Struggling New York City restaurateur says government is playing ‘Russian roulette’ with his …

New York City restaurant owners and employees held a rally in Times Square on Tuesday to protest Gov. Andrew Cuomo’s recent ban on indoor dining and demand bailouts to save an industry crippled by coronavirus restrictions.

Tribeca’s Kitchen owner Andreas Koutsoudakis Jr. attended the demonstration in support of “communication and transparency” between government and small business owners after he was forced to postpone the reopening of his restaurant three times due to changing restrictions.

STRUGGLING NYC RESTAURANT OWNER: LOCAL ECONOMY NEEDED AMAZON DEAL OPPOSED BY AOC

“When communities fall down, we are there, first in line to rebuild them,” he told “Your World” on Tuesday, “and being able to open up a business requires some communication with government … It’s impossible to do that. I’ve now changed my reopening date three times.

He added, “What is worse [is] that I have rehired 35 employees, trained them, all the good things that come with getting people excited about the future, and I’ve had to cancel it three times.”

Koutsoudakis Jr. said lawmakers are imposing restrictions “on a whim and have absolutely no communication” with restaurant owners who are forced to close up shop indefinitely with little guidance or financial assistance.

“Monday, the restaurant industry is closing. And I don’t know when I will open,” he said. “I may do it in a week, two weeks, three months. It’s impossible to run a business, it’s impossible to live under these conditions.”

CUOMO SAYS ANOTHER NY TOTAL SHUTDOWN IS ‘SOMETHING TO WORRY ABOUT’ AMID CORONAVIRUS SPIKE

Koutsoudakis said the federal government’s Paycheck Protection Program serves as little more than a “Band-Aid” to an industry that desperately needs a “vaccine” of its own.

“I heard prior to me coming on, all this talk about a vaccine is here … The restaurant industry needs a vaccine,” he said. “It doesn’t need another Band-Aid like PPP … now it’s a delayed Band-Aid and for a bigger and deeper wound.”

“This country is built on small businesses,” he added. “It’s built on the creativity, the hospitality, the care of those restaurants. Without them, this is no longer the land of the free and opportunity. All that stuff goes out the window if you don’t have enough of a reason and a platform to know that you’re going to open a business and employ all of these people.”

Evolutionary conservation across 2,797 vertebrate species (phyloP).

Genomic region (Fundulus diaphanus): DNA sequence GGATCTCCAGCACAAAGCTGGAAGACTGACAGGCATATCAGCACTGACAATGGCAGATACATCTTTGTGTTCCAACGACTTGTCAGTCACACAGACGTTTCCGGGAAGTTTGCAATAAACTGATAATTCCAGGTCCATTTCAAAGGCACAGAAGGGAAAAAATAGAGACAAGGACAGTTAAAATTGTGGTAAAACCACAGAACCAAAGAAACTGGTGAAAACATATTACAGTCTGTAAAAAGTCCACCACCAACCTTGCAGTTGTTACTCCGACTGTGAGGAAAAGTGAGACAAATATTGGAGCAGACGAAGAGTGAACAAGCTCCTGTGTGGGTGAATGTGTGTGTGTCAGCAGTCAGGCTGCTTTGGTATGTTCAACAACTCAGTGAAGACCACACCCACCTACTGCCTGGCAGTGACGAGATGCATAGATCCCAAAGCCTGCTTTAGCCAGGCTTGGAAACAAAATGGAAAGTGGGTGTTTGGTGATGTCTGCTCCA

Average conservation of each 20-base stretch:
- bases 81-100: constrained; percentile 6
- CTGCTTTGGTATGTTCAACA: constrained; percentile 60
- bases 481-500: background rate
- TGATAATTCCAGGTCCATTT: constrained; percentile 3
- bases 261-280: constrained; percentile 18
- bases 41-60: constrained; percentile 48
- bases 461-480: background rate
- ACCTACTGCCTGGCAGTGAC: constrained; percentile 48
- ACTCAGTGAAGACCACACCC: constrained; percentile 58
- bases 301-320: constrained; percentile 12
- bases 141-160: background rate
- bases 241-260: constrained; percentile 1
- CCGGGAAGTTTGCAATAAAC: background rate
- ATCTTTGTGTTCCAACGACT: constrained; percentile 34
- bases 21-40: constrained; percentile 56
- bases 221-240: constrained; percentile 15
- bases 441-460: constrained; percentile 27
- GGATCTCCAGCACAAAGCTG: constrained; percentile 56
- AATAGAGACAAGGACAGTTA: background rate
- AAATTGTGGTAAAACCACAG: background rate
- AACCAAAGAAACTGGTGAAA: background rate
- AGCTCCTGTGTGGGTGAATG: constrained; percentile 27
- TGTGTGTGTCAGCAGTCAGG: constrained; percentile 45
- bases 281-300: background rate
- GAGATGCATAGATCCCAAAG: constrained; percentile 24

Koutsoudakis Jr. accused the government of “playing Russian roulette with the livelihoods” of business owners across the state.

“Small businesses take on much more risk than big businesses do, which have investors and it’s other people’s money. This is second mortgages, third mortgages, second homes. Everything that [we] can get together to open up one thing, one shot. And to have federal, state, city government playing Russian roulette with the livelihood of these businesses is unacceptable,” he said.

The fed-up restauranter noted that he understands the risks of the pandemic firsthand: he lost his father to COVID-19 in March.

But, he told Cavuto, his calls for reform “are not about not believing in COVID. I lost my father … I’m not arguing against whether this is valid or not.

CLICK HERE FOR THE FOX NEWS APP

“I’m arguing for transparency, for communication. Either we’re a team or not. Republicans, Democrats, I really don’t care which side you’re on. What matters here is you look at who is there through thick and thin. That is small businesses. Don’t just put a Band-Aid and we’ll figure out the rest later. Solve a problem. It just can’t go anymore.”

He added, “We need to feel like we actually matter to somebody out there other than our customers.”

Latest posts